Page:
“I wanted to return to a corporate role, and my lack of a degree was holding me back,” she says. “David has worked for local government for over 10 years, and the completion of his degree will provide opportunities for enhanced  leadership roles.”  The couple needed the assurance and knowledge that comes with a bachelor’s degree. After researching a competing college, and learning about its unreasonable time commitment, the couple knew they had to find a program that worked for their busy lifestyles. In November of 2014, David and Trisha discovered Bethel.

Believing “it’s easier for us to suffer together,” the couple has spent long nights doing homework after sons Tyler, 6, and Grayson, 2, are finally put to bed.  David, who brought in more credits, lacks only six hours to graduate, and has earned straight A’s so far.  As for Trisha, with four months to go until the November 8 election, grades have become a little less important, while the learning she gains has increased exponentially.

“I wish I had taken the Systems class a little earlier,” she says with a laugh. “It would have helped a lot as we began to plan our strategy.” Now, with 47,000 registered voters in the District to reach, and an estimated 20,000 doors in need of knocking, Trisha is firm about the possibilities of having it all.

“If anyone thinks they don’t have time to go to college, I say look at us. We both have fulltime jobs, stay involved in our community, are raising our sons, and running a campaign – all while finishing up our degrees. If we can do it, anybody can.”

For more information, or to donate to Trisha’s campaign, go to Trishafarmer.com.

Trisha Farmer campaign photo

 

Tennessee Highway Patrol To Begin Accepting Applications For New Trooper Cadet Class

NASHVILLE –- The Tennessee Highway Patrol (THP) is announcing it will soon begin accepting applications for the next Trooper Cadet Academy.  Men and women interested in a career as a state trooper can begin the application process online only, beginning at 12:01 a.m. on Wednesday, August 3, through 11:59 p.m. Tuesday, August 16.

The THP anticipates the agility test and interview appointments to begin mid-September, at the Tennessee Department of Safety and Homeland Security Training Center.  Individuals interested in applying for the position of state trooper must be at least 21 years old, a U.S. Citizen and have a high school diploma or equivalent.  No applicants with felony convictions will be considered.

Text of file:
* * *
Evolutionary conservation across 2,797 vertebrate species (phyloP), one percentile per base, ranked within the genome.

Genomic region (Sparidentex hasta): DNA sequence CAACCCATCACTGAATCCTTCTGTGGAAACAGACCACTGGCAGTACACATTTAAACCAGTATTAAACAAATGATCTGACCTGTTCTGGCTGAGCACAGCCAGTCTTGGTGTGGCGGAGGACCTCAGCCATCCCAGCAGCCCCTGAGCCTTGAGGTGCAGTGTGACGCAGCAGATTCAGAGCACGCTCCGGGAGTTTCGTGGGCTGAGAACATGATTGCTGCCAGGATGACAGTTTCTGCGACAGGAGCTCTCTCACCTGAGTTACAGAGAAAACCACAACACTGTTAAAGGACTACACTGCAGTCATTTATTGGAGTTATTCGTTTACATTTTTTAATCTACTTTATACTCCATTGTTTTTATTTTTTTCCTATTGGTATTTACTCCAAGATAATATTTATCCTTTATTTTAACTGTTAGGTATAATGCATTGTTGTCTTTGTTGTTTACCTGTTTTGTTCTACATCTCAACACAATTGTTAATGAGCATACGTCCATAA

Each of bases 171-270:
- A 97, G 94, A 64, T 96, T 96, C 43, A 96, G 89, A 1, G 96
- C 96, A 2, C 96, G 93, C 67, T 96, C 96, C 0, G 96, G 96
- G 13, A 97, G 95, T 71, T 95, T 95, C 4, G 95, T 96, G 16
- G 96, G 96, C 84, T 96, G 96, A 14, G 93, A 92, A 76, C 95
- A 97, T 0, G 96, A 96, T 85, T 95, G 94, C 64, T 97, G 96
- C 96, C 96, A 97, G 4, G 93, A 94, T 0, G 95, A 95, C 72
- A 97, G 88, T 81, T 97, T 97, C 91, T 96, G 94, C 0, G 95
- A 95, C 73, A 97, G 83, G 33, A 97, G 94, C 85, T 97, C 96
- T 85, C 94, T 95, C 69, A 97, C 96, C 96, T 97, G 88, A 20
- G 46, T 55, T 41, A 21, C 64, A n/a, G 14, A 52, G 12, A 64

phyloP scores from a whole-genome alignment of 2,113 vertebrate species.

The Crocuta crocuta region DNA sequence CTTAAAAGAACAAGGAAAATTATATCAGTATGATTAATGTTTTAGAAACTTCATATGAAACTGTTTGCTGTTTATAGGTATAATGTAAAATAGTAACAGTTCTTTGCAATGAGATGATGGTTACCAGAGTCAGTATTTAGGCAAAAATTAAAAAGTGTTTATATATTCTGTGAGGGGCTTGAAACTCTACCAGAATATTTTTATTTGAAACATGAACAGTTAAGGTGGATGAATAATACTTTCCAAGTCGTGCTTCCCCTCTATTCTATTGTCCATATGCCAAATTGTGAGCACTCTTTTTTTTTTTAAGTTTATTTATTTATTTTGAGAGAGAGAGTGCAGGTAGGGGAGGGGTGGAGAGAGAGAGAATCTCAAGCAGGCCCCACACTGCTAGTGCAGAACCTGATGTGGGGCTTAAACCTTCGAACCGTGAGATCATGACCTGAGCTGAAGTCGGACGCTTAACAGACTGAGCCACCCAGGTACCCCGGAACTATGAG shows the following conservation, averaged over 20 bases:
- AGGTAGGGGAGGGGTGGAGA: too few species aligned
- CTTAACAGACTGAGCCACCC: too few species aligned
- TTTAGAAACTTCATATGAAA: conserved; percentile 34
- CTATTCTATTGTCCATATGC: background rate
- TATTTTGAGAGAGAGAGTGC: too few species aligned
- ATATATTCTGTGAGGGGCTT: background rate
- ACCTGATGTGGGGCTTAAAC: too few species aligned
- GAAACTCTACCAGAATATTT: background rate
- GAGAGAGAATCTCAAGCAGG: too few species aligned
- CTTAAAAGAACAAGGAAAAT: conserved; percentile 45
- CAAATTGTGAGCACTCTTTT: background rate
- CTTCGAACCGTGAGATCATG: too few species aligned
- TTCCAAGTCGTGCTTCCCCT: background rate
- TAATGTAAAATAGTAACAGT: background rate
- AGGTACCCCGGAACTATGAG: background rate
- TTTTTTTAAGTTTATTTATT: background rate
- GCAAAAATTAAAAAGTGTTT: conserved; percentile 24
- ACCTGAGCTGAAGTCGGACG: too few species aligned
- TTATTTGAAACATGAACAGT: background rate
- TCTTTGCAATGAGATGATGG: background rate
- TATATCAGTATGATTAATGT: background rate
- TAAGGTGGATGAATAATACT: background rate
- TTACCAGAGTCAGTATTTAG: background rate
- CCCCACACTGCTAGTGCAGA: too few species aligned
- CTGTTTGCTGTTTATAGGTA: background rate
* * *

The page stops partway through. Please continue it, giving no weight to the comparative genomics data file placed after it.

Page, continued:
Legislation enacted in October 2012, called the Tennessee Excellence, Accountability and Management Act (TEAM Act), revised the hiring method to incorporate an interview process that tests an applicant’s knowledge, skills, abilities and competencies.   As a result, selected applicants will be required to successfully pass the physical agility test prior to being admitted for an interview.  There is no longer an examination portion to qualify for the state trooper position.

If hired, individuals must obtain a valid Tennessee driver’s license prior to class start date January 28, 2017, and are required to successfully complete a Level II background investigation, which includes a credit check and polygraph test.  Recruits must also pass a psychological and medical examination, including a drug screening.

Those interested in and qualified for the position of state trooper should submit an employment application to the Tennessee Department of Human Resources.  All applicants must apply online at http://agency.governmentjobs.com/tennessee/default.cfm beginning at 12:01 a.m. on Wednesday, August 3.  Applications will not be accepted after August 16.  Once approved by the Department of Human Resources, applicants will be notified of their qualification status via email.

There are currently 621 authorized commissioned trooper positions within the THP.  Trooper cadets will be assigned to vacant positions across the state upon graduation.  The starting salary for a trooper cadet during the training academy is $2,859 per month.

Upon graduation and commissioning as a Tennessee state trooper, the salary will increase to $3,163 per month and include a pension plan, health insurance and paid holidays.  Troopers are also provided a uniform, equipment and patrol vehicles.  With regular pay increases, a state trooper can earn $56,412 per year after 10 years of service under the current pay structure.

For additional information on becoming a state trooper, visit http://www.tn.gov/safety/article/trpqualifications.

For more information about applications, interested individuals are encouraged to contact the Tennessee Department of Human Resources Applicant Services Division at (615) 741-4841.

The Tennessee Department of Safety and Homeland Security’s (www.TN.Gov/safety) mission is to serve, secure, and protect the people of Tennessee.

CONTACT: Megan Buell, Megan.Buell@tn.gov

Lt. Bill Miller, Bill.Miller@tn.gov

OFFICE: 615-251-5131